SEPA - the opportunity for non-European Banks

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4 November 2011
Gareth Lodge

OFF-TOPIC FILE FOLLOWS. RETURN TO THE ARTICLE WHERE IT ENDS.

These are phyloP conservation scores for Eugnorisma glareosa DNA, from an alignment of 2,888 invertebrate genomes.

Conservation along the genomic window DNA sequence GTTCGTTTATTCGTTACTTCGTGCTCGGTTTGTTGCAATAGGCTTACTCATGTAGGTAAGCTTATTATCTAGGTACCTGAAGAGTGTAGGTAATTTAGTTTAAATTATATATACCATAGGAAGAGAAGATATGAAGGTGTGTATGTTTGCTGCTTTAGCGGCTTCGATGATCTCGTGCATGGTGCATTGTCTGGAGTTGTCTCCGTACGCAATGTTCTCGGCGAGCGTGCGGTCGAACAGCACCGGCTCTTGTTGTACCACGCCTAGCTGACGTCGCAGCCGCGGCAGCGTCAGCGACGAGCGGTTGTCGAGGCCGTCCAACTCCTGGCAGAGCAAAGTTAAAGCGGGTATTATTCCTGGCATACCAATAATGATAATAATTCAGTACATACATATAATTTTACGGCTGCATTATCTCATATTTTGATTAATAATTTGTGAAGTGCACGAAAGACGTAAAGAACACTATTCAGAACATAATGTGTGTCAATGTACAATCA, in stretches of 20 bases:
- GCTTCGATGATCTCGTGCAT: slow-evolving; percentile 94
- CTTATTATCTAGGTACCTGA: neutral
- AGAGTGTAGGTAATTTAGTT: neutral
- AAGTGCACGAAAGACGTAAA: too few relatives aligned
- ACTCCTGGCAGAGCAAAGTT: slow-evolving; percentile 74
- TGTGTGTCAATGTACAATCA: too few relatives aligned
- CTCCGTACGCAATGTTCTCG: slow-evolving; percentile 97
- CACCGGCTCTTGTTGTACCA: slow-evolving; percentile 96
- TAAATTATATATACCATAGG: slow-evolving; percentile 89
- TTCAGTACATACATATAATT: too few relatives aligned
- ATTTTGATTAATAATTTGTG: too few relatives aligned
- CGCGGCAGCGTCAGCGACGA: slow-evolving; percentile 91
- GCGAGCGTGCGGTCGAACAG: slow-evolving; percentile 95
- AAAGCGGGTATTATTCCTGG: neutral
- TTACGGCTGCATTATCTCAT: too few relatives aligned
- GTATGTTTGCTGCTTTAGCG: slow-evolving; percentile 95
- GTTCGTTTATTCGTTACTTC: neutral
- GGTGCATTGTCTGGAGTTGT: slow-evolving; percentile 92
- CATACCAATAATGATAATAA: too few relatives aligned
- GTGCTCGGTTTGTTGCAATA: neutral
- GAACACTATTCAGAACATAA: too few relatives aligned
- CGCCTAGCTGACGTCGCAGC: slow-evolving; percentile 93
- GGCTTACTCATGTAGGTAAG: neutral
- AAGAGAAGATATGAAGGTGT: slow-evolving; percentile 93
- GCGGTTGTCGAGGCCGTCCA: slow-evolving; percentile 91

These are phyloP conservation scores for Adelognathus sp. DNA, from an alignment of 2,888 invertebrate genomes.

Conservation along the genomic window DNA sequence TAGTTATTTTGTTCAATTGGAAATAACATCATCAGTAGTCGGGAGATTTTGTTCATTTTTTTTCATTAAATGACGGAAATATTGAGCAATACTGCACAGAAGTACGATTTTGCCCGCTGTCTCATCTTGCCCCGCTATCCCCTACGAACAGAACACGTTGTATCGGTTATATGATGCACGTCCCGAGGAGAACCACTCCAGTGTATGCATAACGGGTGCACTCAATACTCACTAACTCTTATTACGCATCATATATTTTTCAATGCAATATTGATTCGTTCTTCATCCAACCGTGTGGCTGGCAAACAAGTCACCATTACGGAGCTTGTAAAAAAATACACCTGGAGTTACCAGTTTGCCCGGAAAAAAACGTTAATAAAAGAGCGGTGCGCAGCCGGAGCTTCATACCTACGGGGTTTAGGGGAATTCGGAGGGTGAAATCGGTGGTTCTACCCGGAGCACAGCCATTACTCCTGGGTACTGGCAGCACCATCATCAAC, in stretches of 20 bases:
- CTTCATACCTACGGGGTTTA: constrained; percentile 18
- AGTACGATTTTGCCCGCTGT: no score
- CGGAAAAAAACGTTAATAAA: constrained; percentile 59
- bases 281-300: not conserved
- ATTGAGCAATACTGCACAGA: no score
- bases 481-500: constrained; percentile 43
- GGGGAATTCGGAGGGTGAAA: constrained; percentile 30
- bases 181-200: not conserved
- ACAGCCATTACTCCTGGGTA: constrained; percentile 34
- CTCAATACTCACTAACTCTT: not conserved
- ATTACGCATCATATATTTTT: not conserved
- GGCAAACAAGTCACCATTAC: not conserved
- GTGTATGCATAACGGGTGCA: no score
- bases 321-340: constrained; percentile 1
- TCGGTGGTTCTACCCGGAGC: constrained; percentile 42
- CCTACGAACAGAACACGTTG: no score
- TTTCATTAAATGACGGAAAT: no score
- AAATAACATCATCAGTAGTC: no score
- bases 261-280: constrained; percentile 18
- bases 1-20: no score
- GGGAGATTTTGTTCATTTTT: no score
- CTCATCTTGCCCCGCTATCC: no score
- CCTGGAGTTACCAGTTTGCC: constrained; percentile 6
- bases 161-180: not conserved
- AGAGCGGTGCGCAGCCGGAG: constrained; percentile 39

I've read with interest the press release from Wells Fargo this week stating the expansion of their Global Treasury Platform into Europe. I've long pointed out that SEPA (Single Euro Payments Area) creates an opportunity not just for European banks but any bank who wants to make payments in or out of Europe. I've recently written about this in these two reports - SEPA Redux: Understanding How We Got Here and The SEPA Ripple Effect: Impacting a Non-European Country Near You Soon . In short, it means that now a single format and connection - in theory at least at the moment - can reach every bank, corporate and consumer in 31 countries. Indeed, it can be argued that it benefits non-European banks more ad they have the advantage of not facing legacy migration issues. With the US being a key trading partner with Europe, some large but primarily (today at at least), domestic US banks have an opportunity to expand both their corporate and remittance transfer business. A a result, this move and others, such as that of Bank of America, came as no surprise. In fact, the surprise is that not more have done this. Perhaps we ought to rename SEPA Statesides' Europe Payments Access! Having been at the inaugural meeting of the IPFA (International Payments Framework Association), I am probably biased, but I see this as being a way of further taking advantage of what SEPA has to offer to smaller US banks (it should be noted IPFA is not just a US channel, just that it is the first live connection). However, as with any new initiative, its not been without its issues. Teething problems perhaps, but its not quite delivering its potential yet.

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